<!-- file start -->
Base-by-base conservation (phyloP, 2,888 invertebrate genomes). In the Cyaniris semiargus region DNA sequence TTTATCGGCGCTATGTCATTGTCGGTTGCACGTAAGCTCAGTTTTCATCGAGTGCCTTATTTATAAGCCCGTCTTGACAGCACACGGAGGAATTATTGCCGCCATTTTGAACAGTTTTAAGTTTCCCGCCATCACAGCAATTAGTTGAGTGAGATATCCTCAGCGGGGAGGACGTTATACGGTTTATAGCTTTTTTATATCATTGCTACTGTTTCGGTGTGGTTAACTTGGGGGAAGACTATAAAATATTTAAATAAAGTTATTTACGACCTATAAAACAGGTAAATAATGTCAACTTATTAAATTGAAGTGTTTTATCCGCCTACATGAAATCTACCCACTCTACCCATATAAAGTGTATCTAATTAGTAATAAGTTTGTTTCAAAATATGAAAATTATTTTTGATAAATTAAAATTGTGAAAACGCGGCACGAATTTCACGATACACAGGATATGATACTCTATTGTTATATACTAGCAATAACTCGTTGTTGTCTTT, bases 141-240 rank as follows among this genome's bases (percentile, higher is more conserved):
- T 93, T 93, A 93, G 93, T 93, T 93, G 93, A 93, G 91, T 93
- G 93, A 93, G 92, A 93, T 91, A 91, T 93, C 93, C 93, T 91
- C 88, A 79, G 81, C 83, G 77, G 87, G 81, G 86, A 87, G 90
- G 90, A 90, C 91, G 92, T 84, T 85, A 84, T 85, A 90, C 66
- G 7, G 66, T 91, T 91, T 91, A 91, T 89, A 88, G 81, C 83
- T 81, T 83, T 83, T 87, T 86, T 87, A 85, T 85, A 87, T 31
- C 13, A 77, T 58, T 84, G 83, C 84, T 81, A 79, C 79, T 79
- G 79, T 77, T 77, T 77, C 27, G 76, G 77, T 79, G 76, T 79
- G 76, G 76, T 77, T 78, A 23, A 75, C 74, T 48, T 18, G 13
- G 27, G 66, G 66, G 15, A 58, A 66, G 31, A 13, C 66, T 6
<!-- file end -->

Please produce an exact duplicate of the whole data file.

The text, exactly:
Base-by-base conservation (phyloP, 2,888 invertebrate genomes). In the Cyaniris semiargus region DNA sequence TTTATCGGCGCTATGTCATTGTCGGTTGCACGTAAGCTCAGTTTTCATCGAGTGCCTTATTTATAAGCCCGTCTTGACAGCACACGGAGGAATTATTGCCGCCATTTTGAACAGTTTTAAGTTTCCCGCCATCACAGCAATTAGTTGAGTGAGATATCCTCAGCGGGGAGGACGTTATACGGTTTATAGCTTTTTTATATCATTGCTACTGTTTCGGTGTGGTTAACTTGGGGGAAGACTATAAAATATTTAAATAAAGTTATTTACGACCTATAAAACAGGTAAATAATGTCAACTTATTAAATTGAAGTGTTTTATCCGCCTACATGAAATCTACCCACTCTACCCATATAAAGTGTATCTAATTAGTAATAAGTTTGTTTCAAAATATGAAAATTATTTTTGATAAATTAAAATTGTGAAAACGCGGCACGAATTTCACGATACACAGGATATGATACTCTATTGTTATATACTAGCAATAACTCGTTGTTGTCTTT, bases 141-240 rank as follows among this genome's bases (percentile, higher is more conserved):
- T 93, T 93, A 93, G 93, T 93, T 93, G 93, A 93, G 91, T 93
- G 93, A 93, G 92, A 93, T 91, A 91, T 93, C 93, C 93, T 91
- C 88, A 79, G 81, C 83, G 77, G 87, G 81, G 86, A 87, G 90
- G 90, A 90, C 91, G 92, T 84, T 85, A 84, T 85, A 90, C 66
- G 7, G 66, T 91, T 91, T 91, A 91, T 89, A 88, G 81, C 83
- T 81, T 83, T 83, T 87, T 86, T 87, A 85, T 85, A 87, T 31
- C 13, A 77, T 58, T 84, G 83, C 84, T 81, A 79, C 79, T 79
- G 79, T 77, T 77, T 77, C 27, G 76, G 77, T 79, G 76, T 79
- G 76, G 76, T 77, T 78, A 23, A 75, C 74, T 48, T 18, G 13
- G 27, G 66, G 66, G 15, A 58, A 66, G 31, A 13, C 66, T 6